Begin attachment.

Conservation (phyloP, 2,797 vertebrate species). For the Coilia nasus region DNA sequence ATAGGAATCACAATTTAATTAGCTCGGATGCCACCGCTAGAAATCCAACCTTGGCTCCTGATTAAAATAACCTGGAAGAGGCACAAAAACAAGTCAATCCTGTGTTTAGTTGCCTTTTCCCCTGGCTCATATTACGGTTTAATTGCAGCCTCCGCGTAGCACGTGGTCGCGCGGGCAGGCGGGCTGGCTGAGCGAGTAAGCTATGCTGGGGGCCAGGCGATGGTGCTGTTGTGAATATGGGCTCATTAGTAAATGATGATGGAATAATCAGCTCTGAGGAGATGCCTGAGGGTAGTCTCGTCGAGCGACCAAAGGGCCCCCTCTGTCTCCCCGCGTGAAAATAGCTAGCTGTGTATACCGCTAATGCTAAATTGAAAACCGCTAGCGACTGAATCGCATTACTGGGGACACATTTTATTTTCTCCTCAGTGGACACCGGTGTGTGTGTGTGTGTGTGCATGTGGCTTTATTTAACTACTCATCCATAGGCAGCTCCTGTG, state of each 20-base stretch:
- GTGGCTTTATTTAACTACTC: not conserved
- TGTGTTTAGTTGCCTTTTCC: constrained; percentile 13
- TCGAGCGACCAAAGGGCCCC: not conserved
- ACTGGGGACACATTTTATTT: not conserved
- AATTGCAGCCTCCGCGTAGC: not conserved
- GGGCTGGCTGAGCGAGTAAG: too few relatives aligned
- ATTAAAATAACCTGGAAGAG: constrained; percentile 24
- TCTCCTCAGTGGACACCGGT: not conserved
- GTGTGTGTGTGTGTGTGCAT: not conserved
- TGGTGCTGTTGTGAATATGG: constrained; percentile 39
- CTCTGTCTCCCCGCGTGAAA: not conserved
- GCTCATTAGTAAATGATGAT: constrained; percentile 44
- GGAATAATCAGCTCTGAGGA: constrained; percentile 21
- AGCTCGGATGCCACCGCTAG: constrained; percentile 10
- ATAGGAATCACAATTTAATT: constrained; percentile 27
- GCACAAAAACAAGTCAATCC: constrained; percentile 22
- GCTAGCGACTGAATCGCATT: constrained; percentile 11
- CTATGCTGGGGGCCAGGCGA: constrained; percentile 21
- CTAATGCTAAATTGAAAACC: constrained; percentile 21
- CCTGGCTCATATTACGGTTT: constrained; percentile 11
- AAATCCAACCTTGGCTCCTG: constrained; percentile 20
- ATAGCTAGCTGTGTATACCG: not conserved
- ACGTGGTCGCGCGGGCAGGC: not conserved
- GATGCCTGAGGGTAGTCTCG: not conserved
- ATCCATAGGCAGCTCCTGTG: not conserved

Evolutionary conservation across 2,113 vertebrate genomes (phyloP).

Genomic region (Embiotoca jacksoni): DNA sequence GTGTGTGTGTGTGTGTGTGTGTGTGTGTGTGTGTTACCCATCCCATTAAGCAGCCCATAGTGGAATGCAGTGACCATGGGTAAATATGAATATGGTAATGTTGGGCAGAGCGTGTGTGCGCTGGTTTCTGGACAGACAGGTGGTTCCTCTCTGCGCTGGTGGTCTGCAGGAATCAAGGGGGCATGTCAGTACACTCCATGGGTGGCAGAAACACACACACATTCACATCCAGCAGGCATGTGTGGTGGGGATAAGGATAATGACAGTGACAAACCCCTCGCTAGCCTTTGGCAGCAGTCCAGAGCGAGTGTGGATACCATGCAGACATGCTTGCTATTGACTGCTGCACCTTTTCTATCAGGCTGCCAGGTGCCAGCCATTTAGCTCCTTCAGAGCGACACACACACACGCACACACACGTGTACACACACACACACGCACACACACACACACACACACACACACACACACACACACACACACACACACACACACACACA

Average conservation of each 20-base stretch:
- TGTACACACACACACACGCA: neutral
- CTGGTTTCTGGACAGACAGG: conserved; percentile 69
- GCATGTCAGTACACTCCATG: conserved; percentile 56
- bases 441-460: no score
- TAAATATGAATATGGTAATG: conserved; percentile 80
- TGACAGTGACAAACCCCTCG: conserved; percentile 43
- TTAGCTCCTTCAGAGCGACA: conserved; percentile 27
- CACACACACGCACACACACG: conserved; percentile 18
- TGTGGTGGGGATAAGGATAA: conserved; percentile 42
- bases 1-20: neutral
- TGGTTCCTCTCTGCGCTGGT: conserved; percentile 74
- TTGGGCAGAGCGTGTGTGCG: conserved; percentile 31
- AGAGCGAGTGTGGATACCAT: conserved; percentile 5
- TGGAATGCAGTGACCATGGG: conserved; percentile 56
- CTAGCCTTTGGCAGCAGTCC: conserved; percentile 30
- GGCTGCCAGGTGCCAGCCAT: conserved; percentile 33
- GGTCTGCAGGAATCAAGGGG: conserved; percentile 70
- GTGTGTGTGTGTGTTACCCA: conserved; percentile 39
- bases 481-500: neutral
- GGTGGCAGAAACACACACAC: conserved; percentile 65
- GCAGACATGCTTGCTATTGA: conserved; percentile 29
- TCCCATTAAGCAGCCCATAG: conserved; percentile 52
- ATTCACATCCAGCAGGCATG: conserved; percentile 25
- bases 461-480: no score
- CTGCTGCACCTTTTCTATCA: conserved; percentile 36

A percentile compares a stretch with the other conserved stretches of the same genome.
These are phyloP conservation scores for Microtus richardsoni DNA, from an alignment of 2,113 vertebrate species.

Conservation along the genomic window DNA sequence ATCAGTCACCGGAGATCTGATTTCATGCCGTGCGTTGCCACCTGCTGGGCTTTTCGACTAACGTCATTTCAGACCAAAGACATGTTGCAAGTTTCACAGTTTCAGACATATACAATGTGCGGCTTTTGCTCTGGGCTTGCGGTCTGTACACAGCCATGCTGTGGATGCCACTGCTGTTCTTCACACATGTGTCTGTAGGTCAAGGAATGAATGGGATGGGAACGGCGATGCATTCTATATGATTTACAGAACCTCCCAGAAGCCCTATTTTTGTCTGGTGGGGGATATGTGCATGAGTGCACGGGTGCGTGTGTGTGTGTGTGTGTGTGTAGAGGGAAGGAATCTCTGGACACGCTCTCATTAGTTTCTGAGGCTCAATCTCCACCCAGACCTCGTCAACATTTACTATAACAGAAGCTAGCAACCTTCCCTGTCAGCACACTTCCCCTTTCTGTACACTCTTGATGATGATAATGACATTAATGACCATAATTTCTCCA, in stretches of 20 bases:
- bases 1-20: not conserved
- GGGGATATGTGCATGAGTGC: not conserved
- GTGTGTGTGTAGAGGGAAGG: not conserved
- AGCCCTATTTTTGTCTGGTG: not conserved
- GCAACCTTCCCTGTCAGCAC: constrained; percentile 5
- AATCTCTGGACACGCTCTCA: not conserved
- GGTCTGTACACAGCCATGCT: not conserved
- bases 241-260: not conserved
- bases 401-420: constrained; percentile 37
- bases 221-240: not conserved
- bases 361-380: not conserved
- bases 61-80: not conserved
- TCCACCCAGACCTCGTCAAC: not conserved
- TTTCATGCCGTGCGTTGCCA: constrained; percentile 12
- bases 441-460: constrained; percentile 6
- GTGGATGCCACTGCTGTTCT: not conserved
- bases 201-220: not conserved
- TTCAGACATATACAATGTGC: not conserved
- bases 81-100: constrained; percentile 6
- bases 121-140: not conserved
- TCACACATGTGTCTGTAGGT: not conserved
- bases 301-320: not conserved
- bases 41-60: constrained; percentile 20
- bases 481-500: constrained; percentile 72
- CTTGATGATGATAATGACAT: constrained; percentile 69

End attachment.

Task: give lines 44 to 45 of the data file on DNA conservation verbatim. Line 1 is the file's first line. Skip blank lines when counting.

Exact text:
- CTAGCCTTTGGCAGCAGTCC: conserved; percentile 30
- GGCTGCCAGGTGCCAGCCAT: conserved; percentile 33